Although the issue was widely expected, the timing took the City by surprise. Most analysts had expected it to wait until Ron Spinney, who took over as chief executive at the beginning of the month, and Geoffrey Maitland Smith, who succeeds the veteran chairman Sydney Mason next month, had conducted a review of the business.
But property shares have performed strongly in recent weeks on signs of a rise in the price of some office and retail properties. That has already prompted companies such as Land Securities and Brixton Estates to raise funds. Hammerson's rights brings the total raised to pounds 620m.
Mr Spinney, whose arrival coincided with a 44 per cent fall in profits, a 30 per cent fall in asset value and a 40 per cent cut in the dividend, has already embarked on a strategic review of the business, covering its property portfolio and its management structure. 'We believe there are cultural changes to introduce to the company,' he said. 'One of the advantages I bring is that I am in no way committed to any of the existing buildings. There are no sacred cows.'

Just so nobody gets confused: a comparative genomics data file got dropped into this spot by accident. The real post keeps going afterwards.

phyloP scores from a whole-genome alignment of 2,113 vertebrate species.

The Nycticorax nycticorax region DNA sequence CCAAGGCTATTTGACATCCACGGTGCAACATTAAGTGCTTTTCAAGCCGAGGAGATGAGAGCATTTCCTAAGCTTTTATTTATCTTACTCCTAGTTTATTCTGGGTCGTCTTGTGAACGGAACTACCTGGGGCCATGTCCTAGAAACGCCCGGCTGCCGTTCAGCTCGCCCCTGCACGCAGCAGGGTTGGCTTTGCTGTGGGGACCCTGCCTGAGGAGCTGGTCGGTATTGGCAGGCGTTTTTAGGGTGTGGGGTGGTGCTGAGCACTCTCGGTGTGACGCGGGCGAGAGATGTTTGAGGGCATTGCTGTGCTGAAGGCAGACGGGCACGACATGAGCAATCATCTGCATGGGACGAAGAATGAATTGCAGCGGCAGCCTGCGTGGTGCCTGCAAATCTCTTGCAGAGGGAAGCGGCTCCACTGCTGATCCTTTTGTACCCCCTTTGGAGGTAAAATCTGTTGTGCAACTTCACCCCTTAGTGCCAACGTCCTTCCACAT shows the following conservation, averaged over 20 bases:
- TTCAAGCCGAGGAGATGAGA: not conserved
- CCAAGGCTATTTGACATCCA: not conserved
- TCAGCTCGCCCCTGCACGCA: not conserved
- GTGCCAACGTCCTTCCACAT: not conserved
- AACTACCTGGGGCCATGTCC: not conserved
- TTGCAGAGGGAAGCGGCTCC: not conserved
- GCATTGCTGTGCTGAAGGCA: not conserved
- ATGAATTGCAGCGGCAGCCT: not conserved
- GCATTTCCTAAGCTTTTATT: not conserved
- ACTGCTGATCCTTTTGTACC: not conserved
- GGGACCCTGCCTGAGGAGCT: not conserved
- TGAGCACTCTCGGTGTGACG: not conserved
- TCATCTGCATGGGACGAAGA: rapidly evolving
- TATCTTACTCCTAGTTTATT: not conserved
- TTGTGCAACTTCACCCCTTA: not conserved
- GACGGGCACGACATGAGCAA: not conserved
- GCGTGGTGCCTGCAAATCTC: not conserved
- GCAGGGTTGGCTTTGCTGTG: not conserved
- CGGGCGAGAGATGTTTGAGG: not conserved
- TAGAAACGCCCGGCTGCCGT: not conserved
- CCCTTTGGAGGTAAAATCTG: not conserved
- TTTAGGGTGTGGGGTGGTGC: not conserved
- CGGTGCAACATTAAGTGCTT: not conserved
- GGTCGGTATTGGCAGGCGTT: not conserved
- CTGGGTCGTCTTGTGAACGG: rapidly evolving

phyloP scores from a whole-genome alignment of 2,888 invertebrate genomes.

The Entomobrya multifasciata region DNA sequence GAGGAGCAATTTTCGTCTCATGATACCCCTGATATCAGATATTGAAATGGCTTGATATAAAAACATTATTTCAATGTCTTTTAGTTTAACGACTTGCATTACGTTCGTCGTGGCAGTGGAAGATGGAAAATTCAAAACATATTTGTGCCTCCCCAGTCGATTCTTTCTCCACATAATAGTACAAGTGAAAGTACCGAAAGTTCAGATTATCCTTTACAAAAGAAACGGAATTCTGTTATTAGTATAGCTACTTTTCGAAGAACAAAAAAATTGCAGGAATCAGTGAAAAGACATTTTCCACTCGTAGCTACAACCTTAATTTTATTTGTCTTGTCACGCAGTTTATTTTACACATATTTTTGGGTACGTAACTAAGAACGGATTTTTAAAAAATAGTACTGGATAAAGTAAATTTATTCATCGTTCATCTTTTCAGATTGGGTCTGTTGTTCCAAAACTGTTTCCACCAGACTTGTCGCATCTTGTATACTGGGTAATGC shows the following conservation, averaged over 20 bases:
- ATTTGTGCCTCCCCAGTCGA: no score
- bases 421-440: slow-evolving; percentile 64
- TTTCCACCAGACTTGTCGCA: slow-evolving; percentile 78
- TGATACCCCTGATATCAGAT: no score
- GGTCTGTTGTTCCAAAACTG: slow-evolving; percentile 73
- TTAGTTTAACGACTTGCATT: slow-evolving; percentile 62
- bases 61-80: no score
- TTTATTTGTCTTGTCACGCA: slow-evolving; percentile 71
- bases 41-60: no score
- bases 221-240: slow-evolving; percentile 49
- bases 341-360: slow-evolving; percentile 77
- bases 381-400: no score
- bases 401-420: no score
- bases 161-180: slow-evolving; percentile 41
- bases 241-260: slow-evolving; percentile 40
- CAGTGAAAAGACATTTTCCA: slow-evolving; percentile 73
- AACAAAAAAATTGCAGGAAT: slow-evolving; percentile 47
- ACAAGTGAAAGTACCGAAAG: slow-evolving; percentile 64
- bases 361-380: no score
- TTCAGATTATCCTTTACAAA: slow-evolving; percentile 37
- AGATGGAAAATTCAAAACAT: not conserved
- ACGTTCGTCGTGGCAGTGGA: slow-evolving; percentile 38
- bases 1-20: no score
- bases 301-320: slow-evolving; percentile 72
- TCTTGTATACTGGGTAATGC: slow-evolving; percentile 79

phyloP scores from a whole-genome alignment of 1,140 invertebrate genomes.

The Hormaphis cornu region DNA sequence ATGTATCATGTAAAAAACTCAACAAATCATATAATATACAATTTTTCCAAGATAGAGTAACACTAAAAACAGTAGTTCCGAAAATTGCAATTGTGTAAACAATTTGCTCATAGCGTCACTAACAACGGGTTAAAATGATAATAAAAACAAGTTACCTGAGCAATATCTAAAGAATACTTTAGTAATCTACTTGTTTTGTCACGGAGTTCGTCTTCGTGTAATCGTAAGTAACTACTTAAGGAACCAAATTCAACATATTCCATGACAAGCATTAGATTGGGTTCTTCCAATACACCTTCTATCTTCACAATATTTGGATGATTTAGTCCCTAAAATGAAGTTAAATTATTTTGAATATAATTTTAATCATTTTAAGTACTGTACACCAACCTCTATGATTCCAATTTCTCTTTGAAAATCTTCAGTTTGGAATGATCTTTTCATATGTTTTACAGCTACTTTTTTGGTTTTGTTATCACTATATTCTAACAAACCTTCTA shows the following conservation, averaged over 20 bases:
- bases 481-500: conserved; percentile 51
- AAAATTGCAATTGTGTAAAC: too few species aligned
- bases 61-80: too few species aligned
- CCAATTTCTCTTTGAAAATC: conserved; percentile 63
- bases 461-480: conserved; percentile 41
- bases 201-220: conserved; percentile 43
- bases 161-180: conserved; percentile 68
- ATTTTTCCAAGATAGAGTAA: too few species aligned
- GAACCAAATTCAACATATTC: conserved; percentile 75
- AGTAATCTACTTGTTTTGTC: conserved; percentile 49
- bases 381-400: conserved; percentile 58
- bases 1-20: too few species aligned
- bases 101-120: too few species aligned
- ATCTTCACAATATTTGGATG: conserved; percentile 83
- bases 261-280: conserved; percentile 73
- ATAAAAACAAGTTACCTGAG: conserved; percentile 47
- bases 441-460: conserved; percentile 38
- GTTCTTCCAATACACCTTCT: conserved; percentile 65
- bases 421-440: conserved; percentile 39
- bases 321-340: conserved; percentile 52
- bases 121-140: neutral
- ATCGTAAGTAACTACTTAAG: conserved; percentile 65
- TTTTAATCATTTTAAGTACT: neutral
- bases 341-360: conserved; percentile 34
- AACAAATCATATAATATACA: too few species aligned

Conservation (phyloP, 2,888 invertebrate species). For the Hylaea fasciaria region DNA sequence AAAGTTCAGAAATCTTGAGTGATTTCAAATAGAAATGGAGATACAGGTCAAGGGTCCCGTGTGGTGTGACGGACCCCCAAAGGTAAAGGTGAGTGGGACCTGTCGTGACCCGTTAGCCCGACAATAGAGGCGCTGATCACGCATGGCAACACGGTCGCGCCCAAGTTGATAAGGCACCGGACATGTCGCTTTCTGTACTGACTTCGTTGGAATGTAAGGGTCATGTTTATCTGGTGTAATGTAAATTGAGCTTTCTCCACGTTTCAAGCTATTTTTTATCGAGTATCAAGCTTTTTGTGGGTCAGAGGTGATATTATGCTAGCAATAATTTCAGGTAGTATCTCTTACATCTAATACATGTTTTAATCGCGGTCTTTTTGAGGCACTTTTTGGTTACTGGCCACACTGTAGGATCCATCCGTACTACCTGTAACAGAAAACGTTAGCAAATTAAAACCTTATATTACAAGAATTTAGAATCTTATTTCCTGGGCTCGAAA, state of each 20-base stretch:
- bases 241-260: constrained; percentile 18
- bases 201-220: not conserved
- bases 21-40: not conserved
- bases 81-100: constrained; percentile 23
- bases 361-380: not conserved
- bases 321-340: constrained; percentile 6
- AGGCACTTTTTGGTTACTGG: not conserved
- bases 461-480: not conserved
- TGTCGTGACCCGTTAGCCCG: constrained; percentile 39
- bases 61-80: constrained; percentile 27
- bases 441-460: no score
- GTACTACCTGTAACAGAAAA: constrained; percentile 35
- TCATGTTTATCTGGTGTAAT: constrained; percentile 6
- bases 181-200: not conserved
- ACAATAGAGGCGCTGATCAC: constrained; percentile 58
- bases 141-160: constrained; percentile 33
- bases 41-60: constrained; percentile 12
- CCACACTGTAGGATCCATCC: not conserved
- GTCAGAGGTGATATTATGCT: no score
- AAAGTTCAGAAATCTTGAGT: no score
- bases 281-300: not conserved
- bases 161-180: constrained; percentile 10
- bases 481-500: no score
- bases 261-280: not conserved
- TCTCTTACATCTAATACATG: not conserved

The review will consider the geographic spread of the portfolio and the types of buildings it invests in. Hammerson is unusual in having a small number of large buildings in its portfolio - about 50 in all, substantially fewer than its rivals.
Mr Spinney said the review was likely to lead to a 'rebalancing' of the portfolio. Some buildings were likely to be sold, although he would not necessarily stick to the pounds 100m target set by the old management. New investment was likely initially to be on expanding and improving the existing portfolio rather than buying new buildings.
He also aimed to make 'significant' savings in administration costs, which were pounds 17.6m last year. 'Part of the aim is to ensure we have an open system in the company, so that everyone can contribute to the team.'
The seven-for-15 rights issue is priced at 285p for each ordinary share and 255p for the restricted-voting 'A' shares. The group also announced that it intended to merge the two types of shares into one new class later this year. Standard Life, which owns 23.6 per cent of the company, is to take up its rights entitlement.
It is forecasting a maintained dividend of 10p. But the rights issue would have diluted its asset value in 1992 from 445p to 385p.
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